Unfortunately, that must remain a matter of speculation, as Australia Post now refuses to divulge Fahour's remuneration because "it relates to the commercial activities of the corporation" and there is "no public interest in the disclosure of personal information pertaining to officers of Australia Post".
Australia Post is a company wholly owned by the public through the agency of the federal government. That is to say, the company is now refusing to tell its owners how much it pays its chief executive.
Australia Post's owners have a clear interest in staff's remuneration, especially Fahour's. For example, they have a right to know, as is the case with senior staff in listed private companies, how much money is being diverted from investment, dividends and operating costs to pay for Fahour. Australia Post's refusal to disclose his remuneration because it "relates to the commercial activities of the corporation" is exactly why it should make it public. Examples of more brazenly arrogant behaviour by public sector organisations don't readily come to mind. The relevant minister should direct Australia Post's board to come clean and, if it doesn't, appoint a board that will.
Senate employment committee
And speaking of remuneration, the Senate's education and employment references committee made a complete hash of its inquiry last year into the enterprise bargaining fiasco in the Australian Public Service.
It received more than 600 submissions, most being heartfelt complaints from individual public servants. With the exception of a submission from a former public service commissioner, Professor Andrew Podger, all other submissions were unhelpful. Podger tried to lead the committee to the sensible position of fixing public service remuneration by attempting to match it to the outside labour market. He was ignored.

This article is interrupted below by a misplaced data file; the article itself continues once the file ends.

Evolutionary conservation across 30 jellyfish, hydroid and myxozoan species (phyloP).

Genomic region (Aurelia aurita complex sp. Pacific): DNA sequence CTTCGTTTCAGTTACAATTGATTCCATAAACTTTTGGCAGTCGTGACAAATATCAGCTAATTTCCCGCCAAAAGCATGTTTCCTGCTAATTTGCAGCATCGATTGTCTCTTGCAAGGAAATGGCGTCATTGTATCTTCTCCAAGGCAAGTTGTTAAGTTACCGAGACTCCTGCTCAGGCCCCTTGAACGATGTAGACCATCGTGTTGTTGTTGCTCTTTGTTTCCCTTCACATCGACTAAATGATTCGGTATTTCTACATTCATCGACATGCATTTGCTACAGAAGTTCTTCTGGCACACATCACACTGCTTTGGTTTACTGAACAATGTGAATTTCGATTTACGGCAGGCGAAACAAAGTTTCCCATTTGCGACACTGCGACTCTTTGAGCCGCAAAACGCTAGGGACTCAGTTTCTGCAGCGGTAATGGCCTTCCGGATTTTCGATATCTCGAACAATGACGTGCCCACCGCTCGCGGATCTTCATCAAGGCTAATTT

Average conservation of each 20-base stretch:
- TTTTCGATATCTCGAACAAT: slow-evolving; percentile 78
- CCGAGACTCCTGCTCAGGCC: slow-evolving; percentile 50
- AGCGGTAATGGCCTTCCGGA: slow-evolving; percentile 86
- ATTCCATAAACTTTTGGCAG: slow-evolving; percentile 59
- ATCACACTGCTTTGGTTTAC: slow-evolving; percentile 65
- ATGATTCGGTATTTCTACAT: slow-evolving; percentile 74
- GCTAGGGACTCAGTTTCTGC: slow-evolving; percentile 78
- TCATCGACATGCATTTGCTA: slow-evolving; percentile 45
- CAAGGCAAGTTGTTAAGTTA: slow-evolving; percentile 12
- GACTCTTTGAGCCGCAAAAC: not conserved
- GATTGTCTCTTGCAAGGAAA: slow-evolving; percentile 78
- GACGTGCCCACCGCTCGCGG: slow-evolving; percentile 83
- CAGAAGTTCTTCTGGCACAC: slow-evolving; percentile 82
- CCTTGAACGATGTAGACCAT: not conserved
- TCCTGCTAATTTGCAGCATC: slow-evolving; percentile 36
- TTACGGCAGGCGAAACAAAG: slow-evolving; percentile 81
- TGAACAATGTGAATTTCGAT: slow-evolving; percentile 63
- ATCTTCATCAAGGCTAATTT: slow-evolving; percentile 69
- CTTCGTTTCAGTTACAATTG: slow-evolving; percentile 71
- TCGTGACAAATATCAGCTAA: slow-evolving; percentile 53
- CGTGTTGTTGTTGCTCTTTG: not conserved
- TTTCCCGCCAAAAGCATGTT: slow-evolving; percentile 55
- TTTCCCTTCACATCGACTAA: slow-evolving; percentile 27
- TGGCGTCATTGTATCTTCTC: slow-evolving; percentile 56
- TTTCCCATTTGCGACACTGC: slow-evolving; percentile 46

In a display of colossal intellectual incompetence, the committee also ignored the basic texts on public sector remuneration – rather like trying to write a report on Christianity without referring to the Bible's New Testament.
The committee was not helped by Aaron Lane, a "legal fellow" from the Institute of Public Affairs, who sticks up for the current policy. Based on anecdotes, he asserts that public service pay and conditions are so generous they would not satisfy "the pub test". The "pub test"? Is Lane suggesting it makes sense to determine public service pay on the basis of what might get the approbation of a pub crowd, many of whom may be as pissed as parrots? Lost in his own La La Land, it doesn't seem to occur to Lane that market comparisons are irrelevant to the policy he supports and that turning a blind eye to the market may be why some of the overgenerous conditions he alleges have come about.